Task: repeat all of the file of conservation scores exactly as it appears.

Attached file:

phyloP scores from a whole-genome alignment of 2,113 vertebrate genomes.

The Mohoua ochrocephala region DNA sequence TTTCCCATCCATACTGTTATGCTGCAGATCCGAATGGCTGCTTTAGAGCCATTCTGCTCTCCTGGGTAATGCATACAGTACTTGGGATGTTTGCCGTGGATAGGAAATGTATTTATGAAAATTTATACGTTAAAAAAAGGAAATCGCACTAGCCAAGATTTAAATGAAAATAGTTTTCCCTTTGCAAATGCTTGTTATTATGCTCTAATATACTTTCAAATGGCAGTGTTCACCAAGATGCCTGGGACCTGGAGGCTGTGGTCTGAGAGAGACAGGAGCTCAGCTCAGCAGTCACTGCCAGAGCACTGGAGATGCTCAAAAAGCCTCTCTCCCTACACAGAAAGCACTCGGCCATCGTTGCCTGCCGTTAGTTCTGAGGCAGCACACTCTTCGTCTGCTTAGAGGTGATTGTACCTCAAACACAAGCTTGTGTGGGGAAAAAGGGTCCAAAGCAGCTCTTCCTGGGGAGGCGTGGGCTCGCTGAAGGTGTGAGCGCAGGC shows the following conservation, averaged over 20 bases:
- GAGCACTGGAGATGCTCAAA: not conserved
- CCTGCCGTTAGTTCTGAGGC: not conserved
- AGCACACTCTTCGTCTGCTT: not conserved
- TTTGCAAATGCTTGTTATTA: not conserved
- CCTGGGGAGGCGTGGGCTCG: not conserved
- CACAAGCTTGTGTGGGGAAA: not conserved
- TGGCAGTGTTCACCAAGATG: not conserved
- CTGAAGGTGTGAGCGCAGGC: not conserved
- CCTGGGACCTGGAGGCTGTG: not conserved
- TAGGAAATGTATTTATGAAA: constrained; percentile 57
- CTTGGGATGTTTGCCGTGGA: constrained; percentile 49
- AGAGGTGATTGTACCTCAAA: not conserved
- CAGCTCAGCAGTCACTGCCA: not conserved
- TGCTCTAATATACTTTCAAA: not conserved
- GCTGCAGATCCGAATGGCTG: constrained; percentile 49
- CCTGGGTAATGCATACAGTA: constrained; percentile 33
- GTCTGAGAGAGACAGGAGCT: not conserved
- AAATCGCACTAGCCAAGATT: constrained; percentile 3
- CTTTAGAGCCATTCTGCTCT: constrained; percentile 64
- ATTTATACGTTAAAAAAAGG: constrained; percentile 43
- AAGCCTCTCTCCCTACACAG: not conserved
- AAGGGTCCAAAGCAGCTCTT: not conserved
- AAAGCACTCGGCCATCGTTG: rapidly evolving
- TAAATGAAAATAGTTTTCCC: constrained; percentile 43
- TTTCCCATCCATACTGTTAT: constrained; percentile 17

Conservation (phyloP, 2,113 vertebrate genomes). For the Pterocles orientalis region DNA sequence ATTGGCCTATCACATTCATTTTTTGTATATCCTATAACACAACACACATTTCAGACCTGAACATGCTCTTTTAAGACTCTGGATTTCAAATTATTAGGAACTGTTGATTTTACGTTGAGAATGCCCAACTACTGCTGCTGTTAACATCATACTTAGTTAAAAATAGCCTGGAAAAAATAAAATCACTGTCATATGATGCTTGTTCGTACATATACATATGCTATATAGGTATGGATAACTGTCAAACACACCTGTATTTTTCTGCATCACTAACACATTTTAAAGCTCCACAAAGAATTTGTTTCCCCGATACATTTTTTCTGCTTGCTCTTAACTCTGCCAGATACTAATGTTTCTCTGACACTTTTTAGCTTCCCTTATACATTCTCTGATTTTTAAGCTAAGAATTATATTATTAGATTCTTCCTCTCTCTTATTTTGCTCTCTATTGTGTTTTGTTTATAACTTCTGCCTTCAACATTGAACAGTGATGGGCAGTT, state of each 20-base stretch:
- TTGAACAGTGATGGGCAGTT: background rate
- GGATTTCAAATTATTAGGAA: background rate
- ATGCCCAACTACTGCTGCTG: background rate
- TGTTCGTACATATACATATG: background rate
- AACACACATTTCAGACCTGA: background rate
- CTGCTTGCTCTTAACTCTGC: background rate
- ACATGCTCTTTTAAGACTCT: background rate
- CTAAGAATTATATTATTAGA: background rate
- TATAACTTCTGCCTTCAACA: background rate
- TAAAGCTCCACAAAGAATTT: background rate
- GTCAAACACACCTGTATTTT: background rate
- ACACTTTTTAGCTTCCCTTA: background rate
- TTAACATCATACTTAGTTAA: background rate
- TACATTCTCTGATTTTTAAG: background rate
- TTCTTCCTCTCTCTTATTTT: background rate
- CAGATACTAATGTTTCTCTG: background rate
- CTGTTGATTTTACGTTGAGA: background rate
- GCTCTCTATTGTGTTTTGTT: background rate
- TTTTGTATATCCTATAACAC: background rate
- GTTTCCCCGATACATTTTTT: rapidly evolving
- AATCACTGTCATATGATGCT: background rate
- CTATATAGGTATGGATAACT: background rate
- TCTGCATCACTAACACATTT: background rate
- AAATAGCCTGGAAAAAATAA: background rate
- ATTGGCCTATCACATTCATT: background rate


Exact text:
phyloP scores from a whole-genome alignment of 2,113 vertebrate genomes.

The Mohoua ochrocephala region DNA sequence TTTCCCATCCATACTGTTATGCTGCAGATCCGAATGGCTGCTTTAGAGCCATTCTGCTCTCCTGGGTAATGCATACAGTACTTGGGATGTTTGCCGTGGATAGGAAATGTATTTATGAAAATTTATACGTTAAAAAAAGGAAATCGCACTAGCCAAGATTTAAATGAAAATAGTTTTCCCTTTGCAAATGCTTGTTATTATGCTCTAATATACTTTCAAATGGCAGTGTTCACCAAGATGCCTGGGACCTGGAGGCTGTGGTCTGAGAGAGACAGGAGCTCAGCTCAGCAGTCACTGCCAGAGCACTGGAGATGCTCAAAAAGCCTCTCTCCCTACACAGAAAGCACTCGGCCATCGTTGCCTGCCGTTAGTTCTGAGGCAGCACACTCTTCGTCTGCTTAGAGGTGATTGTACCTCAAACACAAGCTTGTGTGGGGAAAAAGGGTCCAAAGCAGCTCTTCCTGGGGAGGCGTGGGCTCGCTGAAGGTGTGAGCGCAGGC shows the following conservation, averaged over 20 bases:
- GAGCACTGGAGATGCTCAAA: not conserved
- CCTGCCGTTAGTTCTGAGGC: not conserved
- AGCACACTCTTCGTCTGCTT: not conserved
- TTTGCAAATGCTTGTTATTA: not conserved
- CCTGGGGAGGCGTGGGCTCG: not conserved
- CACAAGCTTGTGTGGGGAAA: not conserved
- TGGCAGTGTTCACCAAGATG: not conserved
- CTGAAGGTGTGAGCGCAGGC: not conserved
- CCTGGGACCTGGAGGCTGTG: not conserved
- TAGGAAATGTATTTATGAAA: constrained; percentile 57
- CTTGGGATGTTTGCCGTGGA: constrained; percentile 49
- AGAGGTGATTGTACCTCAAA: not conserved
- CAGCTCAGCAGTCACTGCCA: not conserved
- TGCTCTAATATACTTTCAAA: not conserved
- GCTGCAGATCCGAATGGCTG: constrained; percentile 49
- CCTGGGTAATGCATACAGTA: constrained; percentile 33
- GTCTGAGAGAGACAGGAGCT: not conserved
- AAATCGCACTAGCCAAGATT: constrained; percentile 3
- CTTTAGAGCCATTCTGCTCT: constrained; percentile 64
- ATTTATACGTTAAAAAAAGG: constrained; percentile 43
- AAGCCTCTCTCCCTACACAG: not conserved
- AAGGGTCCAAAGCAGCTCTT: not conserved
- AAAGCACTCGGCCATCGTTG: rapidly evolving
- TAAATGAAAATAGTTTTCCC: constrained; percentile 43
- TTTCCCATCCATACTGTTAT: constrained; percentile 17

Conservation (phyloP, 2,113 vertebrate genomes). For the Pterocles orientalis region DNA sequence ATTGGCCTATCACATTCATTTTTTGTATATCCTATAACACAACACACATTTCAGACCTGAACATGCTCTTTTAAGACTCTGGATTTCAAATTATTAGGAACTGTTGATTTTACGTTGAGAATGCCCAACTACTGCTGCTGTTAACATCATACTTAGTTAAAAATAGCCTGGAAAAAATAAAATCACTGTCATATGATGCTTGTTCGTACATATACATATGCTATATAGGTATGGATAACTGTCAAACACACCTGTATTTTTCTGCATCACTAACACATTTTAAAGCTCCACAAAGAATTTGTTTCCCCGATACATTTTTTCTGCTTGCTCTTAACTCTGCCAGATACTAATGTTTCTCTGACACTTTTTAGCTTCCCTTATACATTCTCTGATTTTTAAGCTAAGAATTATATTATTAGATTCTTCCTCTCTCTTATTTTGCTCTCTATTGTGTTTTGTTTATAACTTCTGCCTTCAACATTGAACAGTGATGGGCAGTT, state of each 20-base stretch:
- TTGAACAGTGATGGGCAGTT: background rate
- GGATTTCAAATTATTAGGAA: background rate
- ATGCCCAACTACTGCTGCTG: background rate
- TGTTCGTACATATACATATG: background rate
- AACACACATTTCAGACCTGA: background rate
- CTGCTTGCTCTTAACTCTGC: background rate
- ACATGCTCTTTTAAGACTCT: background rate
- CTAAGAATTATATTATTAGA: background rate
- TATAACTTCTGCCTTCAACA: background rate
- TAAAGCTCCACAAAGAATTT: background rate
- GTCAAACACACCTGTATTTT: background rate
- ACACTTTTTAGCTTCCCTTA: background rate
- TTAACATCATACTTAGTTAA: background rate
- TACATTCTCTGATTTTTAAG: background rate
- TTCTTCCTCTCTCTTATTTT: background rate
- CAGATACTAATGTTTCTCTG: background rate
- CTGTTGATTTTACGTTGAGA: background rate
- GCTCTCTATTGTGTTTTGTT: background rate
- TTTTGTATATCCTATAACAC: background rate
- GTTTCCCCGATACATTTTTT: rapidly evolving
- AATCACTGTCATATGATGCT: background rate
- CTATATAGGTATGGATAACT: background rate
- TCTGCATCACTAACACATTT: background rate
- AAATAGCCTGGAAAAAATAA: background rate
- ATTGGCCTATCACATTCATT: background rate